2017 Buick Enclave

Review, Pricing, and Specs

2017 buick enclave
Alex ConleyCar and Driver


When it debuted as a 2008 model, the Buick Enclave was lauded for its breakthrough design, quiet cabin, and revitalizing effect on the Buick brand. Now in its ninth model year without a major update, its outdated interior, archaic infotainment system, and languid performance all shine a harsh light on the Enclave’s age. Fortunately, 2017 is the final year of this generation, as an all-new Enclave will debut as a 2018 model and will ride on GM’s latest crossover platform.

What's New for 2017?

The only notable change for 2017 is a new Sport Touring package, which features a glossy black grille, special 20-inch chrome wheels with black accents, and other unique trim.


Original MSRP:

  • Convenience: $39,990
  • Leather: $44,690
  • Premium: $48,550

    Engine, Transmission, and Performance

    With unremarkable engine power and a six-speed automatic transmission that could rightfully be called lazy, the Enclave won’t win any drag races. The 3.6-liter V-6 makes 288 horsepower and routes its output through the automatic gearbox to either the front or all four wheels. Our all-wheel-drive test vehicle managed a rather sedate 7.9-second run from zero to 60 mph, so the Enclave isn’t quick. The transmission shifts slowly, so motoring around town and merging into traffic can be laborious. While we don’t expect a three-row crossover to carve up twisty roads with the sharpness of a sports car, the Enclave is still disappointing to drive. Tuned for maximum comfort, it floats on smooth pavement but rolls like a listing cruise ship through corners. The steering is overly light, and a lack of on-center feel requires constant steering corrections on the highway.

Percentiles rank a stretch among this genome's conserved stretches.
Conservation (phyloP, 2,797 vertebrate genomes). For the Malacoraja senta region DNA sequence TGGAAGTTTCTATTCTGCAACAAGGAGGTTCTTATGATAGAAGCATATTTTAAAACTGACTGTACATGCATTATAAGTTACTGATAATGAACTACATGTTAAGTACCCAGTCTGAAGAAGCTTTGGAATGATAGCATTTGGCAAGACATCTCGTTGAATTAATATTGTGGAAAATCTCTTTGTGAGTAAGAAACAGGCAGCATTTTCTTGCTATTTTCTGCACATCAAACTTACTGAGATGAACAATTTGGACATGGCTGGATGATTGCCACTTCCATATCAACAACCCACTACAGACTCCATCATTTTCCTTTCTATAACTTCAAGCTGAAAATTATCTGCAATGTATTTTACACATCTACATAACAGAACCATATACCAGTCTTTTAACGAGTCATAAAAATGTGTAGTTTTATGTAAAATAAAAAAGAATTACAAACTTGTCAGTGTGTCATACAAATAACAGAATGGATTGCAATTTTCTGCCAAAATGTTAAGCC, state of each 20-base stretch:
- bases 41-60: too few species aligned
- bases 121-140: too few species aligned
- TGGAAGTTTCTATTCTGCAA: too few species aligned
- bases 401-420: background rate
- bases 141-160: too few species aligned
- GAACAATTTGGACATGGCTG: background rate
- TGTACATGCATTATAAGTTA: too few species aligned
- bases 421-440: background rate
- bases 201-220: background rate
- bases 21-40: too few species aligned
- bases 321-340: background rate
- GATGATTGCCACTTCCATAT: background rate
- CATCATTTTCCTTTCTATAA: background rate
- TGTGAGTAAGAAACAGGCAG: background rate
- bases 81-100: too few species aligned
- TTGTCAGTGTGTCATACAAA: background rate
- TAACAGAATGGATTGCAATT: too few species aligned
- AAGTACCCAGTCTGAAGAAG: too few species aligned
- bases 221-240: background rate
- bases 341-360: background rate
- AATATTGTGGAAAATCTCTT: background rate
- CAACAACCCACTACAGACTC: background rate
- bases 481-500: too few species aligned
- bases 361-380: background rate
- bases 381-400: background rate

Fuel Economy

    EPA fuel-economy testing and reporting procedures have changed over time. For the latest numbers on current and older vehicles, visit the EPA’s website and select Find & Compare Cars.

    Interior, Comfort, and Cargo

    The Enclave does not lack passenger space—it’s one of the roomiest vehicles in its class, especially in the third row of seats. Unfortunately, the interior design is dated, and its subpar materials do not match its premium price tag. Overall, The Enclave’s cabin is far less luxurious than expected. There are soft-touch materials scattered about, but they’re layered in with very cheap-feeling, hollow plastic. When it comes to hauling cargo, the Enclave’s mammoth size gives it an advantage over most rivals. We were able to fit four carry-on suitcases behind the third row, and with all the seats stowed, the Enclave swallowed a whopping 30 cases.

    Infotainment and Connectivity

    Buick has attempted to modernize the Enclave’s in-car tech by offering a Wi-Fi hotspot and SiriusXM satellite radio as standard features. But the small display, outdated software, and tiny icons are obvious weaknesses. A 6.5-inch touchscreen IntelliLink infotainment system, Bluetooth connectivity, USB ports, and an auxiliary input are standard equipment. Options include navigation and a 10-speaker Bose audio system.

    Safety Features and Crash Test Ratings

    For more information about the Buick Enclave’s crash-test results, visit the National Highway Traffic Safety Administration (NHTSA) and Insurance Institute for Highway Safety (IIHS) websites.


    Some older vehicles are still eligible for coverage under a manufacturer's Certified Pre-Owned (CPO) program. For more information visit our guide to every manufacturer's CPO program.

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